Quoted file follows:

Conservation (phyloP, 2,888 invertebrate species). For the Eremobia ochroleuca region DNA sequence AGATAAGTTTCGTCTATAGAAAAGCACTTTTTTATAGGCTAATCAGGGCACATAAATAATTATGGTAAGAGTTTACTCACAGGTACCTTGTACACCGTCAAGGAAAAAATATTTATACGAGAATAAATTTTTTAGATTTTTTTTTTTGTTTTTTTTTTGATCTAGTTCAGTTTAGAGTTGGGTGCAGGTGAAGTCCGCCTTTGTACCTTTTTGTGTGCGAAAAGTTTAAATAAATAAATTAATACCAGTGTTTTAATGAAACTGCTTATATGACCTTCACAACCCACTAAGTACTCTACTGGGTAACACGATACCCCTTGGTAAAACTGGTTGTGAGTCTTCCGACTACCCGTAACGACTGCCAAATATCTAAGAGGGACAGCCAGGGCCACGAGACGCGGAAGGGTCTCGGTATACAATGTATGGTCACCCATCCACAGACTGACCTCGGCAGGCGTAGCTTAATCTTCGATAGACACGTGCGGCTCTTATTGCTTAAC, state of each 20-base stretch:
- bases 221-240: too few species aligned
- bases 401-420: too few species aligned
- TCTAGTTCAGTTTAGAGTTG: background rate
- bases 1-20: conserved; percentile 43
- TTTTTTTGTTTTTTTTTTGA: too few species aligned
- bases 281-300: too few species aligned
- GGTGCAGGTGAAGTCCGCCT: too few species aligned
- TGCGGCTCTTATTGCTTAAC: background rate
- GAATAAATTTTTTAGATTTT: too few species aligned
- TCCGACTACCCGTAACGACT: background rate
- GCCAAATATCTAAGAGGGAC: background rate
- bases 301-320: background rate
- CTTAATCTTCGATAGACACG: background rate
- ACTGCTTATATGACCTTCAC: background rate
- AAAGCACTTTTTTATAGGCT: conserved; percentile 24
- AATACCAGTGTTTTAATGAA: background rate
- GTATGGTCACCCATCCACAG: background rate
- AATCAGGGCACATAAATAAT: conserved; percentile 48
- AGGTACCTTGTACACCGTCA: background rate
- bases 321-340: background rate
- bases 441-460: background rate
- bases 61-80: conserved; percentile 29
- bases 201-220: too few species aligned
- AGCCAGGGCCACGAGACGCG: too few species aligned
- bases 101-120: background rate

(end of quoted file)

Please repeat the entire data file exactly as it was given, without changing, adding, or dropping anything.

Conservation (phyloP, 2,888 invertebrate species). For the Eremobia ochroleuca region DNA sequence AGATAAGTTTCGTCTATAGAAAAGCACTTTTTTATAGGCTAATCAGGGCACATAAATAATTATGGTAAGAGTTTACTCACAGGTACCTTGTACACCGTCAAGGAAAAAATATTTATACGAGAATAAATTTTTTAGATTTTTTTTTTTGTTTTTTTTTTGATCTAGTTCAGTTTAGAGTTGGGTGCAGGTGAAGTCCGCCTTTGTACCTTTTTGTGTGCGAAAAGTTTAAATAAATAAATTAATACCAGTGTTTTAATGAAACTGCTTATATGACCTTCACAACCCACTAAGTACTCTACTGGGTAACACGATACCCCTTGGTAAAACTGGTTGTGAGTCTTCCGACTACCCGTAACGACTGCCAAATATCTAAGAGGGACAGCCAGGGCCACGAGACGCGGAAGGGTCTCGGTATACAATGTATGGTCACCCATCCACAGACTGACCTCGGCAGGCGTAGCTTAATCTTCGATAGACACGTGCGGCTCTTATTGCTTAAC, state of each 20-base stretch:
- bases 221-240: too few species aligned
- bases 401-420: too few species aligned
- TCTAGTTCAGTTTAGAGTTG: background rate
- bases 1-20: conserved; percentile 43
- TTTTTTTGTTTTTTTTTTGA: too few species aligned
- bases 281-300: too few species aligned
- GGTGCAGGTGAAGTCCGCCT: too few species aligned
- TGCGGCTCTTATTGCTTAAC: background rate
- GAATAAATTTTTTAGATTTT: too few species aligned
- TCCGACTACCCGTAACGACT: background rate
- GCCAAATATCTAAGAGGGAC: background rate
- bases 301-320: background rate
- CTTAATCTTCGATAGACACG: background rate
- ACTGCTTATATGACCTTCAC: background rate
- AAAGCACTTTTTTATAGGCT: conserved; percentile 24
- AATACCAGTGTTTTAATGAA: background rate
- GTATGGTCACCCATCCACAG: background rate
- AATCAGGGCACATAAATAAT: conserved; percentile 48
- AGGTACCTTGTACACCGTCA: background rate
- bases 321-340: background rate
- bases 441-460: background rate
- bases 61-80: conserved; percentile 29
- bases 201-220: too few species aligned
- AGCCAGGGCCACGAGACGCG: too few species aligned
- bases 101-120: background rate